watching th e stick and rudd e r pedals move as we motored along th e yellow line, the Champ popping and groaning as it does when it's cold. "Eve r be e n in a plane b efore?" I asked "No p e , " he sa id , " thi s is my fir s t time. " "This sure is a nice plane, mister," he went on, lightly touching the white vinyl headliner with a dirty finger, " Is it new?" I explained th at the airplane was a lot older than he was but that a couple of guys had spent a lot of time and money and love to make it look new. "It sure is pre tty ," he sa id. But his eyes revealed the inadequacy of the word in his own mind and the strea k of dirt on the headliner had bee n applied with rev e rence. I re me mb e red a kid

whose heart would stop at the sight of a ye llow Cub floatin g off a cloud of dandelions. He would have said ' pretty', too. I briefed him on the noises and moves of take-off. I've had adults gas p when the tail comes up. I ran th e stick through its swing to ge t his legs out of th e way and took off. He started the " look how little things are" and " I can see the whole town" stuff at about fifty feet. By the time I turned out of the pattern , the aft side windows were covered with nose prints a nd th e white vinyl was dirty gray.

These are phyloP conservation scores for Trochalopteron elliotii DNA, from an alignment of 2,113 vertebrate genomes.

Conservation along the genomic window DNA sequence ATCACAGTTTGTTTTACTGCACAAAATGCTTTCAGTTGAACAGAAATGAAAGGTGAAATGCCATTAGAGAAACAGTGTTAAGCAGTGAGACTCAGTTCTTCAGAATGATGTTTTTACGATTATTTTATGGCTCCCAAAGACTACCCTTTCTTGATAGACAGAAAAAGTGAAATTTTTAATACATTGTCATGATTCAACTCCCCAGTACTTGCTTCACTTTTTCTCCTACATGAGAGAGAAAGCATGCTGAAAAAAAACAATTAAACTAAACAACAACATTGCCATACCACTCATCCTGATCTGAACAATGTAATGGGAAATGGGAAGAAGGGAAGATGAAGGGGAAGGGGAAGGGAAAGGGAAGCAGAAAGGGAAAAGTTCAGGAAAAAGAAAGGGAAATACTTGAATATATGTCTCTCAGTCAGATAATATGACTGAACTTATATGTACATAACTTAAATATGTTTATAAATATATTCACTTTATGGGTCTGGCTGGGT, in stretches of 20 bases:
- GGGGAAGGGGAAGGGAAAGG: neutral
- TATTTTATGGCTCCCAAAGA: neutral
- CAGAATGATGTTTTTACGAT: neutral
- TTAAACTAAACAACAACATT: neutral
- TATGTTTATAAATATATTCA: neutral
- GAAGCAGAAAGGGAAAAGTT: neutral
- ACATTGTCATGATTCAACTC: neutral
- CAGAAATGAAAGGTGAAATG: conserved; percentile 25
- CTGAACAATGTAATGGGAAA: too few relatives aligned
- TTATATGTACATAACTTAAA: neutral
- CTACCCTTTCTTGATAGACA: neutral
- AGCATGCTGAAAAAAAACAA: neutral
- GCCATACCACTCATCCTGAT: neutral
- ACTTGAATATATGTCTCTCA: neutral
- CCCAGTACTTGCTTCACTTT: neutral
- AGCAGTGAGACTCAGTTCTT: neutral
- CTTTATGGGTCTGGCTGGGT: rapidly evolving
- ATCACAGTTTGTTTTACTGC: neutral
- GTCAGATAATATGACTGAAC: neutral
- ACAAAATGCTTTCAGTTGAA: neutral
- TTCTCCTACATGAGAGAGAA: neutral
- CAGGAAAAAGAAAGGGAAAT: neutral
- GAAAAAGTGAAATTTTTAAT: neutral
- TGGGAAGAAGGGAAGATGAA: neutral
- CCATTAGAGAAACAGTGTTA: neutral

" Whe re do yo u live? " I shouted over his babble. " Near the hospital on 17th Street," he shrieked back. I started a wide pylon turn around the hospital. " Th e right win g is p o intin g a t th e ho s pit a l," I sa id , " Do yo u see yo ur house?" " Yeah, yeah! " He laughed, bouncing a little in the seat , " It 's th e one with the green roof down there." I watched tw e nt y-seve n gree n roofs float unde r us as we sw ung throu gh th e turn. I point e d out landmark s as we continued across town , but thi s st ree t足 wise urchin knew the town better than I did a nd was soon calling out buildings and streets as though I'd offered him a quarte r apiece for them. As we turn e d back toward the airport, I saw the ballo o n. It was very low southwest of town , glowing gold and bronze , its yellow and red p anels back-lighted by autumn evening sunlight. It was such a b ea uti ful , un ex p ecte d sight th at I jerked the Champ around to fr a me th e balloon in th e windshie ld . It sat, seemingly motionless, over th e grave l pit s with all th e comic dignity of a clown 's illu足 minated nose. "See the balloon! " I sang out, la ughing. It made me feel good just to look at it. " Wh ere?" The kid sa id , bumpin g the stick as h e leaned forward. " Look low tow ard Gar足 d en C it y while I turn th e pl a ne, " I sa id and r o ll e d gently to the right. A lo ng " Oh " from th e back sea t told me th a t he had spotted it and, for once, was speechless. I let him look as I scanned for other tr aff ic, then gla nce d back at him . And h e jolted me with a toothy g rin of sh a re d knowl edge and remembered joy and said nothing, letting th e tim e a nd place and circumstance humble me for being petty and condescending a nd worrying abo ut the consequences of living. Then with a Stinson-smile still on his lips, he pressed his nose firml y against the window and watched the balloon as we glided back to the airport. Mike, the little o ne, approached th e Champ hesitantly , not sure wh e ther to believe the friendly wagg ing tail o n th e one e nd or the g litt e rin g poli s h e d aluminum teeth on the other. Mike was tiny, sk inny and red-headed